Paddleboard Diary

We keep inventing new ways to play in water. On water. Several offshoots of surfing – such as wind surfing and kite surfing have attracted some but the degree of difficulty has kept their appeal limited.

Paddleboarding stands alongside activities such as canoeing, skiing and hiking in an important way: you don’t have to be especially competent to get some fun out of it. It was surprisingly easy to take my first ride on the calm waters of a local beach, and I’ve watched several rookies master the basics. I was also surprised at how endurance wasn’t an issue. With only a few minutes of practice on the lake, and some expert tips from a friend, my first real trip involved spending all afternoon on a peaceful Assiniboine River. No more taxing physically than doing it in a canoe. In fact – given what we now know about humans and sitting – I shouldn’t be surprised how few aches and pains that trip caused.

But if you like a challenge you can step it up.

Mastered flatwater and a few day trips with your canoe? Try a seven day circuit at Lac La Ronge  and/or – try some rapids. Mastered the blue runs at Lake Louise?  Try some moguls. No problem with a 25 km hike in Riding Mountain National Park? Try the Chilkoot Trail.

My first challenge was fast water, but that wasn’t too much of a problem. It was predictable. It kept you on your toes, rocked you just a bit, but I was able to adjust and, for the most part, stay on my feet. I quickly learned that falling off was no problem anyway – part of the experience. What could be safer?  Lifejacket on. Tethered to the board so it doesn’t escape on you.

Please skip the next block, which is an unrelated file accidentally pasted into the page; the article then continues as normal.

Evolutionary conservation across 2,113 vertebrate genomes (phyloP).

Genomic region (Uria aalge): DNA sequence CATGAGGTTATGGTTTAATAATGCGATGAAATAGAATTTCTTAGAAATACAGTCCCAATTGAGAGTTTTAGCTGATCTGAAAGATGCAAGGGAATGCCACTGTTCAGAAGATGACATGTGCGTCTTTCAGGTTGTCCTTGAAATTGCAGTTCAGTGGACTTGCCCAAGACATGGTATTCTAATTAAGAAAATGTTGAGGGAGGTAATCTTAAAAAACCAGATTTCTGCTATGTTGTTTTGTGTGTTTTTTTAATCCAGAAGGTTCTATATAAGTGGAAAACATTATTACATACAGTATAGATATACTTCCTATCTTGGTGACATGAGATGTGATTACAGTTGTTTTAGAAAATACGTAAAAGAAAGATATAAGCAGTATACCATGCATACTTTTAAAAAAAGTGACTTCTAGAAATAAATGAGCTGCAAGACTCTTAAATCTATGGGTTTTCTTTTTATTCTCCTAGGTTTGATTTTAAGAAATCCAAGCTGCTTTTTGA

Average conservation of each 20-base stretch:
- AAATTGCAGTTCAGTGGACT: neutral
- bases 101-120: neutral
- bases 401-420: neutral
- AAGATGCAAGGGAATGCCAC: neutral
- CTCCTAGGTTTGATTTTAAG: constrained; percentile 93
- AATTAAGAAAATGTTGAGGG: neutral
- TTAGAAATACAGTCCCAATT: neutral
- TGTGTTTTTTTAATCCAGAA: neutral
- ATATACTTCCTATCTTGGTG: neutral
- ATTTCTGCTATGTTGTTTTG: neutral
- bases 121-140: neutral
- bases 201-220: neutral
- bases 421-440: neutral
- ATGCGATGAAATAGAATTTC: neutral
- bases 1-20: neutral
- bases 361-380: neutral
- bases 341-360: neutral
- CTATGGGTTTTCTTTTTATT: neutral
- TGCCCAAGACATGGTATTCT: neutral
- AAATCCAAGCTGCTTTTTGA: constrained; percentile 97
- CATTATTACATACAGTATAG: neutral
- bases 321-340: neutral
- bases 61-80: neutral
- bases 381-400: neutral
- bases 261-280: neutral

Climb aboard and continue.

Rapids with visible rocks to dodge was the next challenge. I approached the first ones on my knees and was re-assured right away. The paddleboard is very manoeuvrable when you take to your knees but it wasn’t long before I was confident enough to try standing up through rapids. No problem unless the rather long fins ,that give it manoeverabilty,  catch on a rock. That can throw you right off. Wearing a helmet is a good idea. I also soon learned that I can get shorter fins for river trips when rocks will be an issue.

Waves offer another challenge.  I had encountered standing waves in rapids with some success. You see them coming – and hit them head on. On a lake you will want to learn to take them at any angle, and it took me some practice.  My first try was on modest metre gently rolling waves. I got on – and they threw me off. It took maybe ten tries to be able to stay upright for a short stretch. But then, I just learned to roll with them for a bit.

Turning around was the next task and that also took some tries. But my experience then, and subsequent experience helping a few other beginners get started, has shown me that our bodies are amazing at dealing with all balance-related issues. Most us can learn to anticipate and adapt to the water’s shifts. We were born to stay upright!

After that higher waves, including breaking waves, are obstacles to be attacked as we are ready.

I’m free to use such skills as I have – and just enjoy my time on my board – or I can keep pushing myself to try more demanding trips and face more demanding conditions. It’s all fun.

Convenience and accessibility are important issues. Because my paddle board is an inflatable it goes everywhere – fitting with room to spare into the back of my small hatchback. That feature means that I use it a lot more than I ever used my canoe – and I really liked using my canoe.

The whole thing fits in a backpack - under 30 lbs.